AS Middlewich prepares to head to the polls on December 12, the Guardian has interviewed all candidates in mid Cheshire.

Here, Animal Welfare Party candidate for Congleton Jane Smith explains why she should win your vote.

Tell us a bit about yourself…

Obviously the odds are stacked against us in this unfair electoral system.

I have been campaigning for a long time for proportional representation and I am very disappointed to see it is not addressed in Labour’s manifesto – we will be stuck with first past the post.

But I feel that unless I stand, nobody is sticking up for people, animals and environment. Our philosophy is that people, animals and environment form an indivisible natural constituency.

The best decisions we can make as humans, whether that is as at parish council level or in Government, are the decisions that take into account the needs of all three – people, animals and environment.

It’s a win-win-win situation when you do that. Decisions that are good for the environment are good for human health. Better agricultural practices are better for human health and for animals.

What sets your party apart from the Green Party?

While I think the Green Party is fantastic, and it is very much looking after the needs of the environment, for me it is missing decisions for animals. We can do better than that.

If we are serious about climate breakdown we have to have a supported transition to plant-based agriculture.

You have a lot of experience as a campaigner, and more recently as a councillor…

Being a town councillor in Alsager for five years, I feel it has been an important way to find out how we can change the culture and narrative.

I’m not a political enthusiast – I’m really here out of necessity. If I don’t speak up for people, animals and environment, no one else will. I would love it if the Green Party represented all my views, but it only does to a certain extent.

Where did your passion for animal rights come from?

I think the first thing that happened when I was a young teenager in Newcastle-under-Lyme – there used to be a cattle market and I happened to pass it with my parents.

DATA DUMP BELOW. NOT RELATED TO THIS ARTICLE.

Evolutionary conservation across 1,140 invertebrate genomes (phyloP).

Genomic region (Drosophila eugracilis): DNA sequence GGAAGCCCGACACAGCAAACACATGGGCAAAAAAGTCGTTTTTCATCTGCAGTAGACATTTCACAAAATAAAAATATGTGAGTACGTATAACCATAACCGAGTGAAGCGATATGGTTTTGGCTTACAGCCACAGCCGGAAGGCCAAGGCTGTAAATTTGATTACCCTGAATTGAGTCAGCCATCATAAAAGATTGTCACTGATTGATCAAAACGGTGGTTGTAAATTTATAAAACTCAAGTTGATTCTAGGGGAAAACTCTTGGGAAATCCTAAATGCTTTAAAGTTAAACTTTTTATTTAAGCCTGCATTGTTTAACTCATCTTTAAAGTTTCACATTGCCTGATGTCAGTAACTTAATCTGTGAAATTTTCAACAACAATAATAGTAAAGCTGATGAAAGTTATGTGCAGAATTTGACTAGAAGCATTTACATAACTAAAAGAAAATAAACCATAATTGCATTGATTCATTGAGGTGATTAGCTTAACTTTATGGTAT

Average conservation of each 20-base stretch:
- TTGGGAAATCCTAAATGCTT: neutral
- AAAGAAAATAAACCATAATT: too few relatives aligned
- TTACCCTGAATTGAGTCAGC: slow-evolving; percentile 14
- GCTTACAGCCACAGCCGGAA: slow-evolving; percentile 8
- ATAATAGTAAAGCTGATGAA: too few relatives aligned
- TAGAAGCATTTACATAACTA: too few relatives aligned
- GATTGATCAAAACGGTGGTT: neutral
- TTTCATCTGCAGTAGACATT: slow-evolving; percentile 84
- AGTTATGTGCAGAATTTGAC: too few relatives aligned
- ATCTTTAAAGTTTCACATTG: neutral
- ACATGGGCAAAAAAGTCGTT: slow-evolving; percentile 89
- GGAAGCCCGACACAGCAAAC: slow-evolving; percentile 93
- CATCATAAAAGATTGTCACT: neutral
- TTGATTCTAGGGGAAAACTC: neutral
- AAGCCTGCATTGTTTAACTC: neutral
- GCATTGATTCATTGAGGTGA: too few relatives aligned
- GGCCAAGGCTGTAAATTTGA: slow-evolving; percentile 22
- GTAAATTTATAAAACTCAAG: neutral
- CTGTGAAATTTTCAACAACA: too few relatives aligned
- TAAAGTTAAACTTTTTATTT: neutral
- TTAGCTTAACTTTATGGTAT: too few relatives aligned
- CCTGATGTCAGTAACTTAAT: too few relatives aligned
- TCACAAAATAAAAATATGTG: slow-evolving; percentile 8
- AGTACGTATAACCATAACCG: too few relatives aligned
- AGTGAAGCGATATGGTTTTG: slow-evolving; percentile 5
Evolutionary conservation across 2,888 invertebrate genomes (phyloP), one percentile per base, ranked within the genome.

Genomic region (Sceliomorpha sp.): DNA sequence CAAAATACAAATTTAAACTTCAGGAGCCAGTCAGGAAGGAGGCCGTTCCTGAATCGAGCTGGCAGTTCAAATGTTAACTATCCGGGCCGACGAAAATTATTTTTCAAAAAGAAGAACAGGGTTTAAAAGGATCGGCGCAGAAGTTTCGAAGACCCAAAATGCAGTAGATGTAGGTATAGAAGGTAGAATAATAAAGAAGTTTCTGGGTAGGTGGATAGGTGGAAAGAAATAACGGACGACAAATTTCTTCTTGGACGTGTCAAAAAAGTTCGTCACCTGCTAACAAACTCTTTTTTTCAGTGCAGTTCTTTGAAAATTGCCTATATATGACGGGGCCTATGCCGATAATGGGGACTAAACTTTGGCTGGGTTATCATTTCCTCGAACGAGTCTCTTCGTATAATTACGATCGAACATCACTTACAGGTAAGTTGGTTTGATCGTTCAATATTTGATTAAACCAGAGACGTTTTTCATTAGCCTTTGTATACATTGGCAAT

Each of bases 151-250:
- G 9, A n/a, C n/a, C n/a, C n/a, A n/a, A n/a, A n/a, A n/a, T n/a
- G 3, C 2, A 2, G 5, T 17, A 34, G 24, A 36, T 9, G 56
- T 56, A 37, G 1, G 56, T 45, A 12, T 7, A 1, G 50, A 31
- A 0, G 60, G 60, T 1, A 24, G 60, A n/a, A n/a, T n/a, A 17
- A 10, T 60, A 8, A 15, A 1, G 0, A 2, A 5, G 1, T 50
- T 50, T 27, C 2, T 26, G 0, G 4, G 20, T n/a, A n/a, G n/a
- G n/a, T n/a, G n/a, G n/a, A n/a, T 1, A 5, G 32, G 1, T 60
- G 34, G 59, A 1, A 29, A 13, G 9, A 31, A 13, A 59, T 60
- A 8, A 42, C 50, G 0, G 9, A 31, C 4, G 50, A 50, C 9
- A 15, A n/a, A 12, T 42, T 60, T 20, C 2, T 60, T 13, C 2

I just remember thinking ‘who is making sure those animals are really looked after?’ There was something about that market that really shocked me. I became vegetarian as a child, I became involved with Animal Aid at 14 and I have been campaigning ever since.

We are in a situation where animals are seen as commodities – that animals are here for us. I think climate breakdown is helping people realise that needs to change – but we should have realised that a long time ago.

Transport infrastructure is a key issue in this constituency, what do you think should be done about it over the next few years?

We would like to see a moratorium on road building. I would like councils to start encouraging other forms of transport over cars.

We’ve had bus services cut, we need to be reopening branch rail lines and to have a proper infrastructure like we used to have. Public transport is fantastic for bringing communities together.

I’m completely opposed to HS2. I agree with Chris Packham, who said it is an ‘act of ecological vandalism’. HS2 is an absolute disaster. It does not make sense at any level whatsoever. It is not there to help people that live and work along the route, it is there to grease the pockets of business people and for political egos.We need more bus routes. If you are in Alsager it is very difficult to get to Leighton Hospital by bus. A lot of those people are older people who need to get to appointments or might be seeing relatives in hospital.